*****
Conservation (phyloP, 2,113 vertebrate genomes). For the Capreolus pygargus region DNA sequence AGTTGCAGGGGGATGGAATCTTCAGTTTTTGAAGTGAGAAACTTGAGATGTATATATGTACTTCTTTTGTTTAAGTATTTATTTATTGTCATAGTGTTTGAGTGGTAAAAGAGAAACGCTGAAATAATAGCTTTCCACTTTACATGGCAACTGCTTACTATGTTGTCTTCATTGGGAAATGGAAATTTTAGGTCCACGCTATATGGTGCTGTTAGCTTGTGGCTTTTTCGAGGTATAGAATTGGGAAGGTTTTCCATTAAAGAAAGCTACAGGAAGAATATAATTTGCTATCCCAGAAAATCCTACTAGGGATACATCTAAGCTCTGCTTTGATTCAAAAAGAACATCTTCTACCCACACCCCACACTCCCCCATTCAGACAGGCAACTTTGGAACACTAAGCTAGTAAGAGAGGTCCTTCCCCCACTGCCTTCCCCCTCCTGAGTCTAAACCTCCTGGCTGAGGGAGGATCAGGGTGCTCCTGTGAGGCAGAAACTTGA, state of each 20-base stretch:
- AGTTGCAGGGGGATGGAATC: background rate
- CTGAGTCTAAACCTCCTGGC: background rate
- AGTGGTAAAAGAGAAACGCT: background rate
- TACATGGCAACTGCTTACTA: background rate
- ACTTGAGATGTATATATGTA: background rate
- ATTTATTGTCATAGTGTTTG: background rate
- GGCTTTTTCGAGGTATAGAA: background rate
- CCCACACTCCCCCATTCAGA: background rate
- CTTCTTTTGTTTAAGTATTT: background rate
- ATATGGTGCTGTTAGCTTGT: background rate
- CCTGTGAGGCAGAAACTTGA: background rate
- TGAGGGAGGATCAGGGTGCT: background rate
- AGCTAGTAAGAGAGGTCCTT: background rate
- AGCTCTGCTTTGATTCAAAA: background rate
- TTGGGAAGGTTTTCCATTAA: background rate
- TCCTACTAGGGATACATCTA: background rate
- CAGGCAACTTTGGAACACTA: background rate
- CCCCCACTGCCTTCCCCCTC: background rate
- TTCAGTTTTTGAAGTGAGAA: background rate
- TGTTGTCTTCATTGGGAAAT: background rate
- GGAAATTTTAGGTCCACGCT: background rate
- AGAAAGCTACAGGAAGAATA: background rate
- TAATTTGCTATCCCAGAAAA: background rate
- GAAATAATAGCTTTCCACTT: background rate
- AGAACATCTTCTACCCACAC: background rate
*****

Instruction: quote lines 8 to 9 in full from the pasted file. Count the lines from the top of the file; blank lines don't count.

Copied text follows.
- GGCTTTTTCGAGGTATAGAA: background rate
- CCCACACTCCCCCATTCAGA: background rate